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Will Kabul in 2011 = Saigon in 1975?

No one knows just what the future holds for Afghanistan. But if things don't go as planned, America's last days in Afghanistan could be a dark reminder of our final days in Vietnam. Many of us remember the gripping shots of the last American soldiers evacuating from the roof of the U.S. Embassy in Saigon on April 30, 1975.

In 1994, I embarked on a project for People magazine in which I tracked down the 11 men on the very last helicopter to leave the U.S. Embassy roof on that historic night. I had always wondered who those men were, the last American troops to officially leave Vietnam.

It took me weeks to identify then find them - most of them anyway. These men were a part of history, yet the Marine Corps never compiled a list of these men. After I tracked them down, the magazine flew every member of that crew who could make it to San Diego for a highly emotional reunion that I was proud to host.


That was the first time these Marines - most of them guards at the embassy - had been together since that horrific day on the embassy roof. What I did not know until I started interviewing them was that they all thought they'd been left behind and that they would likely die on that roof that night or the following morning. They waited for hours for that final helicopter to come while the embassy beneath them and the city around them crumbled.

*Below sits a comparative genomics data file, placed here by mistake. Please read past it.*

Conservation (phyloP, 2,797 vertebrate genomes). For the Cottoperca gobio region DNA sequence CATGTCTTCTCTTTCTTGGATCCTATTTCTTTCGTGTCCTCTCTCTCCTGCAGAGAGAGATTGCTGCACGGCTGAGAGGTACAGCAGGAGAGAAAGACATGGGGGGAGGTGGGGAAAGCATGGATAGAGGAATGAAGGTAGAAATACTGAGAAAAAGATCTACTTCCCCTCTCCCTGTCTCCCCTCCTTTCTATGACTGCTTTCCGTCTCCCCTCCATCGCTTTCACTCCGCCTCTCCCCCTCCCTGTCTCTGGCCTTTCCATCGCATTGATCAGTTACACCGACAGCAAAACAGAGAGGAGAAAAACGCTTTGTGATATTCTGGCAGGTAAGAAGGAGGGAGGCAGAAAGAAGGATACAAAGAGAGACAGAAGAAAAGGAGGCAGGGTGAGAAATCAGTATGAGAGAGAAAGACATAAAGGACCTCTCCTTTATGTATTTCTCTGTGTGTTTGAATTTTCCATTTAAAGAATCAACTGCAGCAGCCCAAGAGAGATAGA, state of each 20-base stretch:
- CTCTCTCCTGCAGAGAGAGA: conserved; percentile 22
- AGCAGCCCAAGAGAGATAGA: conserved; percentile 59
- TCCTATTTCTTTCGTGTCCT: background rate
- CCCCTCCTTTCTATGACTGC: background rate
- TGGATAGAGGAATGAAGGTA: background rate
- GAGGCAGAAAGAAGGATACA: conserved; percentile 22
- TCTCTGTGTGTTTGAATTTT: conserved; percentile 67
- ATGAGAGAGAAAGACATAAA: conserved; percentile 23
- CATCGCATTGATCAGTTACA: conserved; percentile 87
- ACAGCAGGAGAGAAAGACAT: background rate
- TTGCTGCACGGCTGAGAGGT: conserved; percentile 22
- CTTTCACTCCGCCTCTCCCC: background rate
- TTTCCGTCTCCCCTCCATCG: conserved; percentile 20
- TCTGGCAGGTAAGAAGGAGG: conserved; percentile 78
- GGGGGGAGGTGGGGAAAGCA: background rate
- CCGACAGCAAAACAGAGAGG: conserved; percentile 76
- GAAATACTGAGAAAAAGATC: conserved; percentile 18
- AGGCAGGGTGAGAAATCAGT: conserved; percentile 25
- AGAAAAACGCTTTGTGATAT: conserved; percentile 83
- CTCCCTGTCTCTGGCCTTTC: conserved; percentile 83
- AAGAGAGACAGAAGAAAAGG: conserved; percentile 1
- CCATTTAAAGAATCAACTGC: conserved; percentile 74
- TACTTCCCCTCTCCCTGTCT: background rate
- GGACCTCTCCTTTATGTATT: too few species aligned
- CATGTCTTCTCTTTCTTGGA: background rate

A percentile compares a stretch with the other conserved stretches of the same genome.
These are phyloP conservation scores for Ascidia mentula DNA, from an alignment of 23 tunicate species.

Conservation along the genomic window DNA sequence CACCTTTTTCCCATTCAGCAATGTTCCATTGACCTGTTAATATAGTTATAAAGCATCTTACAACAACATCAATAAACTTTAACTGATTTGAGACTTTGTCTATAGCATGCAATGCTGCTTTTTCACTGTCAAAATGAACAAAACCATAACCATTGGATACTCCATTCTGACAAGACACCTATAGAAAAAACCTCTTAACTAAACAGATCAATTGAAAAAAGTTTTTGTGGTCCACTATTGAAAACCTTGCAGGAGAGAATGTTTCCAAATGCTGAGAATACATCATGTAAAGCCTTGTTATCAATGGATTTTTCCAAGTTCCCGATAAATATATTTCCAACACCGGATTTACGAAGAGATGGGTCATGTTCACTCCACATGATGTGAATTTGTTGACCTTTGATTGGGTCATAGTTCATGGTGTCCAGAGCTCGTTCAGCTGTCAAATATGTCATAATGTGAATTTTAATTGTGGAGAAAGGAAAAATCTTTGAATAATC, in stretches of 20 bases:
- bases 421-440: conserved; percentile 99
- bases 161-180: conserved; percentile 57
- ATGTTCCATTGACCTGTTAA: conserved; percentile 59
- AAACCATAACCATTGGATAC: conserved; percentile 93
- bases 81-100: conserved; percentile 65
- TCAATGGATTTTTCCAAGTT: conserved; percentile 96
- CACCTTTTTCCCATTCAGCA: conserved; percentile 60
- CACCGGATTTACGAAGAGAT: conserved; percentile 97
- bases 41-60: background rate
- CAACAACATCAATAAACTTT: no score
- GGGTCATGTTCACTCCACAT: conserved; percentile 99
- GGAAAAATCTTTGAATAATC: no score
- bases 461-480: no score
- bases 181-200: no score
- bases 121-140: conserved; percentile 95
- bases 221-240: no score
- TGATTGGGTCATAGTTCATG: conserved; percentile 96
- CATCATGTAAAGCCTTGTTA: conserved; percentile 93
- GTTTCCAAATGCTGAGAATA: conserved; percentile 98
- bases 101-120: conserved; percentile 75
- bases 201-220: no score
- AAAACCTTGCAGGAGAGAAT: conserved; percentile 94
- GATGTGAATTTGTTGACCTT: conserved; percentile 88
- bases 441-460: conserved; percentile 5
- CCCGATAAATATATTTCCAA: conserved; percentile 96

When the producers of the play "Miss Saigon" read my story, they invited me and all these Marines to the Washington DC premiere of the play at the Kennedy Center. The play, which puts the "Madame Butterfly" story into a Vietnam context, even has a scene at the end depicting the helicopter escape by American Marines.

It was, appropriately, my first visit to Washington. We all met up before the play at the Vietnam Veterans Memorial, better known as The Wall, which most of them had not seen. There wasn't a dry eye among these tough Marines at The Wall as they read the names of buddies lost, or when they watched the final scene of "Miss Saigon." They were watching their own life up on that stage. Afterward, the ranking member of the group, Maj. Jim Kean, commented on the fact that one of his men on that helicopter, S.Sgt. Robert Frain, had reportedly killed himself in 1993 after a battle with depression. "I really miss Bobby," Kean told me, his voice cracking a bit. "I wish he was here with us."

Now here we are, in another long, brutal war that critics insist is futile but that our military insists is winnable. It's been nine years ' the longest of all American wars - and whether you think we should stay or go, it's hard not to think about the possibility of the Taliban violently storming the country just as the North Vietnamese did when the Americans left Vietnam. Our amazingly brave and confident troops think they can train the Afghans in time to restore order and keep the Taliban down by the time they start withdrawing next July. It's a difficult task, but credit our men and women for trying. As the American military has proved many times, anything is possible.

When the last American warriors do leave Afghanistan - whether it's July 2011 or, as I suspect, a far later date - I'll be thinking about those men in Saigon 35 years ago, the last to leave Vietnam, and what they saw as they looked in that heli's rear-view mirror: a city, and country, in chaos and being taken over by the bad guys. The hope among American military and its allies, of course, and all of us is that we will leave Afghanistan in a much better state than what we left behind in Vietnam.